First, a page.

Monday, February 27, 2012

Tolstoy and The Purple Chair by Nina Sankovitch

This book puts me in mind of Anne Morrow Lindbergh's Gift From The Sea, except with reflections on life with each book read instead of each seashell found. I loved both books for the wisdom within the pages but I think I loved Tolstoy and The Purple Chair a little more. Books, stories, authors, history - these are all so incredibly alive on the shelves waiting patiently for us to discover them and in turn for them to reveal a little more about ourselves.  The author's project of reading a book a day for one year to 'get back into life' after the death of her sister just confirmed my belief that books are the best therapy for mind and soul.

This is a wonderful read for any bibliophile.

Nina Sankovitch continues to read and review books on her website Read All Day 

Nina Sankovitch has always been a reader. As a child, she discovered that a trip to the local bookmobile with her sister was more exhilarating than a ride at the carnival. Books were the glue that held her immigrant family together. When Nina's eldest sister died at the age of forty-six, Nina turned to books for comfort, escape, and introspection. In her beloved purple chair, she rediscovered the magic of such writers as Toni Morrison, Nathaniel Hawthorne, Ian McEwan, Edith Wharton, and, of course, Leo Tolstoy. Through the connections Nina made with books and authors (and even readers), her life changed profoundly, and in unexpected ways. Reading, it turned out, can be the ultimate therapy. (inside flap)

People often talk about the importance of living in the here and now, and express envy at how children enjoy their moments of pleasure without dwelling on the past of worrying about their future. Fine, agreed. But it is experience - a life lived - that allows us to recall moments of happiness and feel strength. Our survival as a species is linked to this ability to remember. pg 37

With books by my side, and my past and my present, all together, I would move into a future. Books, past, and present pushing me up and offering hope from what can be remembered. pg38

We weren't going to resolve the question of mankind's inherent goodness or evil sitting out on a deck on a summer night. But maybe, just maybe, if Liza took a book to bed and read it, really read it, she'd come closer to understanding our own closeted selves, our ambitions and our desires. And the impact of those desires on our lives, for good and for bad. pg136

The difference was that I had shied away from reading books about war, from having an experience that was scary and jarring and upsetting. And now I understood why it was important to read these books. Being witness to all types of human experience is important to understanding the world, but also to understanding myself. To define what is important to me, and who is important, and why. pg138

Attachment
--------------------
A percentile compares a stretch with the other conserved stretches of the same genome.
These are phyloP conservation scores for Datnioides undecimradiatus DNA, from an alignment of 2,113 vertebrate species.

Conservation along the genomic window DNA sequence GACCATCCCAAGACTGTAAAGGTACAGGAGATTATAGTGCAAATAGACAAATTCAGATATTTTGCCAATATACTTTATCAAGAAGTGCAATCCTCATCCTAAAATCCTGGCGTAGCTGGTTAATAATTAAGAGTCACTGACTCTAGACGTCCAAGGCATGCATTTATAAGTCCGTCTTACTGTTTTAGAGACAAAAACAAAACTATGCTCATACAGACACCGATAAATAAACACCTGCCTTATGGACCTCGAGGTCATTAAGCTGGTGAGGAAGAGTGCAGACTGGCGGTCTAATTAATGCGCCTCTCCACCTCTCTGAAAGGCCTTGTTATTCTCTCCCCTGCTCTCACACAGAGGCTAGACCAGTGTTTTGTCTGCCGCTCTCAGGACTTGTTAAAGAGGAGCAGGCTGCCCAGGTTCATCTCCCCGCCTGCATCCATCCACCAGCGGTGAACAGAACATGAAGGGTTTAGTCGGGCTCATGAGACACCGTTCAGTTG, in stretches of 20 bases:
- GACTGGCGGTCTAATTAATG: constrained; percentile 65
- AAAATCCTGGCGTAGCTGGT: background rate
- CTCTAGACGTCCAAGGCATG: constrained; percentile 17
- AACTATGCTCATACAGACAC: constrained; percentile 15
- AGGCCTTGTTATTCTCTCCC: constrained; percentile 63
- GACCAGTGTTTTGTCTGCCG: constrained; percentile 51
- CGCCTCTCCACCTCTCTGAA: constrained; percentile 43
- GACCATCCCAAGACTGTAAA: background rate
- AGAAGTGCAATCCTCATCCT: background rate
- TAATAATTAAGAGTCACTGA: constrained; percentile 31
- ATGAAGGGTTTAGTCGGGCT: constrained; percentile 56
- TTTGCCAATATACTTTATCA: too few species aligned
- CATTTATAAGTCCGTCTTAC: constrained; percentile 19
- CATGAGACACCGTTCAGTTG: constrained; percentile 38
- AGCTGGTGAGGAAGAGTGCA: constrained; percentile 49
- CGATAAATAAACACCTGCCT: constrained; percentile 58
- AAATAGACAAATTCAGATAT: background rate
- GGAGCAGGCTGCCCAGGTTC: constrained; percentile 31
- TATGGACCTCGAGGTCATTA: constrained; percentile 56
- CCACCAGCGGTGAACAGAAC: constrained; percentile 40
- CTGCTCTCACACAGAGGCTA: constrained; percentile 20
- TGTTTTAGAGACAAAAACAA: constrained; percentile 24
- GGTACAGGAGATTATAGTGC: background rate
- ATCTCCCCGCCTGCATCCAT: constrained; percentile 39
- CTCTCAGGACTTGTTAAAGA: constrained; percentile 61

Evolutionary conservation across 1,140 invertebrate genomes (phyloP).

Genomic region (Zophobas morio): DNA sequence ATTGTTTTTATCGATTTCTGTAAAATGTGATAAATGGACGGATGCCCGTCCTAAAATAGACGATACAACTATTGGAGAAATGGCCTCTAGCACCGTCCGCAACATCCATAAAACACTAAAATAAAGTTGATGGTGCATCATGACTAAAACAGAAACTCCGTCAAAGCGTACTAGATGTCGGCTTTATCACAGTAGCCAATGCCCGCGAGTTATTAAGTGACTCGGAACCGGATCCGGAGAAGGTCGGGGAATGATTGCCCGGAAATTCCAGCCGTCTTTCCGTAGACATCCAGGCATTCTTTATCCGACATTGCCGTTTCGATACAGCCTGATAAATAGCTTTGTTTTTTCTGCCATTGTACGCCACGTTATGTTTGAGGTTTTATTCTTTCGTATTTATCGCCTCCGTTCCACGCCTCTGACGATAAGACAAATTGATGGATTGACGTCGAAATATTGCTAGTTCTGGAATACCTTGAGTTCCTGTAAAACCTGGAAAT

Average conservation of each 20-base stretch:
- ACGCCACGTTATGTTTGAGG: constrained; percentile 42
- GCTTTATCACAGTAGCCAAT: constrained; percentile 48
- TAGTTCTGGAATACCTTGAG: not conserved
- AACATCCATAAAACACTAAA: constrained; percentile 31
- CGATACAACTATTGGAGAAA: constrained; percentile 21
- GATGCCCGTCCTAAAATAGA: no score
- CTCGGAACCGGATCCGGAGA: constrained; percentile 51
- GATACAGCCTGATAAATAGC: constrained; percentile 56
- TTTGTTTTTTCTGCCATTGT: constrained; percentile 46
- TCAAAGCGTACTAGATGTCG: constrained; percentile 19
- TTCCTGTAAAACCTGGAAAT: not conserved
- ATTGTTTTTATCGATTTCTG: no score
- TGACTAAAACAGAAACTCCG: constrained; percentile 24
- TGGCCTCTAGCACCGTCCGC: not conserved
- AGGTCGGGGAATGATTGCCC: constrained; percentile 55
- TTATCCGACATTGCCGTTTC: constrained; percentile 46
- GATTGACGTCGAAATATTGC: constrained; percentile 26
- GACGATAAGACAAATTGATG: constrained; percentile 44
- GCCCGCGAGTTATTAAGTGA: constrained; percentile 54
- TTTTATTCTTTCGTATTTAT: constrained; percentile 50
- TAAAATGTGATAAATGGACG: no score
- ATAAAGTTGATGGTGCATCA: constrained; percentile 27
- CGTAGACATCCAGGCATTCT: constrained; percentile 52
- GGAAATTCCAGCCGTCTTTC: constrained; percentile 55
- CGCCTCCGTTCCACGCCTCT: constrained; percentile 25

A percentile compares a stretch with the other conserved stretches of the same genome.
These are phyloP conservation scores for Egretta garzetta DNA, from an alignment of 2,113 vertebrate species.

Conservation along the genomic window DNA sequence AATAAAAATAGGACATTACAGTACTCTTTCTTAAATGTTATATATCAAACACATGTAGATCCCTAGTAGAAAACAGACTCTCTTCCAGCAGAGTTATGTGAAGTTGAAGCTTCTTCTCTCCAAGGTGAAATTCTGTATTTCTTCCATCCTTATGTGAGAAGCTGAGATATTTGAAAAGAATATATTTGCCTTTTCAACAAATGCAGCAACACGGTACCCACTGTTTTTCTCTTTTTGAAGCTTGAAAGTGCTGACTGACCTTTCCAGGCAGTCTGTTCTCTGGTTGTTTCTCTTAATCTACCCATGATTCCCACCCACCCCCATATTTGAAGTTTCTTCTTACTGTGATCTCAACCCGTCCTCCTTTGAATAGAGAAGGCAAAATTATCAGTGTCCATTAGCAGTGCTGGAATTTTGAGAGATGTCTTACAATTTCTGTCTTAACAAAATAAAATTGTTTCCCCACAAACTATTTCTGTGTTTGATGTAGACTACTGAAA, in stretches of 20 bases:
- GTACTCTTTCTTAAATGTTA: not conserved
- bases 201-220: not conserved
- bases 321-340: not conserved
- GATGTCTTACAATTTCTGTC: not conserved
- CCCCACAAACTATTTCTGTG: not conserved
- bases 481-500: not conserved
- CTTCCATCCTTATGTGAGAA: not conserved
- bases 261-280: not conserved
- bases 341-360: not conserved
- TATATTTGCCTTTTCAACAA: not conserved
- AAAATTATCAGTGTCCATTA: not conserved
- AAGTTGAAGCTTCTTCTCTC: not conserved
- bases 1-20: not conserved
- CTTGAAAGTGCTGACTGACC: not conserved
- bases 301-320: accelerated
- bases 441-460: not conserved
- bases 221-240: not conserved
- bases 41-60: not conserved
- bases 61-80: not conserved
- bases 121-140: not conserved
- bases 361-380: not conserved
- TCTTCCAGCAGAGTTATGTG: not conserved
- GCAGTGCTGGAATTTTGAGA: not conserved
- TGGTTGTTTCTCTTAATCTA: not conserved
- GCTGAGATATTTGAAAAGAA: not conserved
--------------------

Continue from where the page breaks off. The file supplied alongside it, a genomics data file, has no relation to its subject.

Joy and tears, pleasure and pain: everything came to me while I read in my purple chair. I had never sat so still, and yet experienced so much. pg139

I saw myself in both characters. I saw outsiders trying to find answers. It was not the physical or historical resemblances that mattered. It is our common desire, shared beneath the skin. pg143

Travel did not have to be solitary. A book shared was an escape with company. pg183

Wisdom from a mystery, discovered on a beach. And a new understanding of order in the universe. We cannot control events around us, but we are responsible for our reactions to those events. pg191

9 comments:

Laura said...

I've heard so many good things about this book! I'm definitely on the lookout for a copy :) - I love books about books!

Trish said...

Yes, it's a book about books, that's for sure. I was tickled to see how many she talked about that I'd already read, and then had to grab a paper and pencil to make a note of all the one's I hadn't read. She's helped me add quite a number to my wish list!

Emma said...

I read it last year and enjoyed it immensely as well. here is my review: http://wordsandpeace.com/2011/10/10/74-review-tolstoy-and-the-purple-chair/

Sam (Tiny Library) said...

I so want to read this but unfortunately my library system doesn't have it. I would love to read a book a day for a year.

Trish said...

Emma - thanks for letting me know. I'll be over shortly to check out your review.

Sam - what a shame! Is it not available at all in the UK? Hopefully you'll come across a copy soon. Yes, a book a day sounds like an enjoyably challenging endeavor.

Nan said...

Wonderful review. I must read this.

Trish said...

It's a lovely book. I hope you get a chance to read it sometime soon.

laughingwolf said...

have yet to find 'healing' in a book, no matter how well done... in great MUSIC is where i find serenity and bliss... can bring me to tears of joy, the better ones....

Trish said...

I'm not much of a music person . . .